WINTER 2020 – “STRONG MEDICINE” SPEAKS: A Native American Elder Has Her Say, An Oral History by Amy Hill Hearth
Greetings from Salem Quarter Indian Affairs Committee & PhYM First Contact Reconciliation Collaborative. We extend open invitation to read and gather (via technology) for intentional, personal reflection of an oral history of the Nanticoke Lenni-Lenape Tribal Nation. Through interviews, author Amy Hill Hearth documented the life of Marion “Strong Medicine” Gould, a tribal elder and mother of Chief Mark Gould. Listen to a three minute clip where Amy summarizes the book, and/ or listen to Blair Hearth’s (0:06:29) YouTube video production.
The author’s website offers several book reviews; in summary we find, “Marion “Strong Medicine” Gould, the 85 year old mother of a Lenni-Lenape Chief, shares her life story, opinions, and historical perspective in this groundbreaking oral history. The book is a rare look, from the inside, of contemporary Native American life. At the same time, the book tells the story of the tribe, the Nanticoke Lenni-Lenape Tribal Nation of Bridgeton, New Jersey near the Delaware Bay, the largest and most vibrant group of Lenape (sometimes called Delaware Indians) still living on Ancestral Lands. The Lenape were the original inhabitants of an area that includes Manhattan, all of New Jersey [and Delaware,] eastern Pennsylvania including what is now Philadelphia, and parts of Maryland. They are what is known as ‘a nation of first contact,’ meaning that they encountered Europeans four centuries ago. Often mistakenly believed to be extinct, the tribe’s declaration – and message in the book – is ‘We are still here!'” (Scroll down to learn more about “We are still here.”)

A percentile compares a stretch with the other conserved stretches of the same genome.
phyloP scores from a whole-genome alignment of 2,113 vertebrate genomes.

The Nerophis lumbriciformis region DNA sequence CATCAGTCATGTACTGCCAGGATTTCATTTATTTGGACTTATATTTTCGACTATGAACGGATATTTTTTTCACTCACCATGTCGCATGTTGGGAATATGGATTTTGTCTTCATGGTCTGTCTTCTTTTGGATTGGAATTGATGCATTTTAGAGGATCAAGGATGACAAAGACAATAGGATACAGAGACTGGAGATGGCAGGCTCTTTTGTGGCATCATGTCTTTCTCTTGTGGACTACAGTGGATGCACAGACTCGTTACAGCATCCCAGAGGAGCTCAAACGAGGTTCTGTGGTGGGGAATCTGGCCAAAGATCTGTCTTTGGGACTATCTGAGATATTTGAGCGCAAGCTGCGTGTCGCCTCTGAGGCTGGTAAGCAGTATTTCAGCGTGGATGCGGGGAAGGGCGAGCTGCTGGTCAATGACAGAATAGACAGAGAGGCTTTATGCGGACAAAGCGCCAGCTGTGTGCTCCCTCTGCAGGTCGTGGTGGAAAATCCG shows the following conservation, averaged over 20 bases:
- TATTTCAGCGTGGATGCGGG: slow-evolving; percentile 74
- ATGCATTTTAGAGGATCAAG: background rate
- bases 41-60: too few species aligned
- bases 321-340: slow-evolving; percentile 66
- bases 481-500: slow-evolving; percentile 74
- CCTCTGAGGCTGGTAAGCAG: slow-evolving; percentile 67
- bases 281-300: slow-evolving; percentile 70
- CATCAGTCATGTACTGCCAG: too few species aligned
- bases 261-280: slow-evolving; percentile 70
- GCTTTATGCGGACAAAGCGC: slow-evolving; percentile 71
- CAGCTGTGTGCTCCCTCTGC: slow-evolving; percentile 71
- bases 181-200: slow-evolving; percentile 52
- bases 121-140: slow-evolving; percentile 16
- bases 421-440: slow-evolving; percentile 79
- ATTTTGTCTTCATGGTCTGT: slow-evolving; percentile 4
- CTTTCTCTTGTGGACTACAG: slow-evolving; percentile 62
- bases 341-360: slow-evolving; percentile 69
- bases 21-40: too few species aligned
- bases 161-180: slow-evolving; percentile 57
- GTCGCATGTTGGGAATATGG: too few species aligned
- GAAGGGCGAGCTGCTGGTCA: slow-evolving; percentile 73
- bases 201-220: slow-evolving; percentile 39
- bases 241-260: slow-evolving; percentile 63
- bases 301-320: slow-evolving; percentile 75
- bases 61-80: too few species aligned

The WINTER 2020 schedule and “Zoom” dial up/ log-in access information is posted on the Salem Quarter Indian Affairs Committee webpage. We will follow the Friendly Adult Book Groups guidelines by Michael Gibson (below), former FGC Adult Religious Education Coordinator. (Scroll down to find Friendly Adult Book Groups below)
WINTER 2019 – Braiding Sweetgrass: Indigenous Wisdom, Scientific Knowledge and the Teachings of Plants by Robin Wall Kimmerer
Query: “What role does nature play in your own spiritual life?” James H. Wood, The Ecology of Quaker Meeting, Pendle Hill Pamphlet #449
We Are Still Here: The Tribal Saga of New Jersey’s Nanticoke and Lenape Peoples
by Dr. Rev. J. R. Norwood (Nanticoke-Lenape)
We Are Still Here is a brief, yet comprehensive summary from authentic, contemporary voice that provides perspective on the three inter-related tribal communities of southernmost Jersey and Delaware, the people who have remained on their homeland, in tribal communities, ever since Western European immigration. This Native Nations’ tribal history is available as a free downloadable.
“Too often, when American Indian Culture is presented, it is as though it belongs only to the remote past…Too often, our people are spoken of as though we no longer exist in New Jersey and the surrounding states…Too often, others have spoken about us, but without regard to us… For too long, our voices have not been heard” — www.nativenewjersey.org
Friendly Adult Book Groups
by Michael Gibson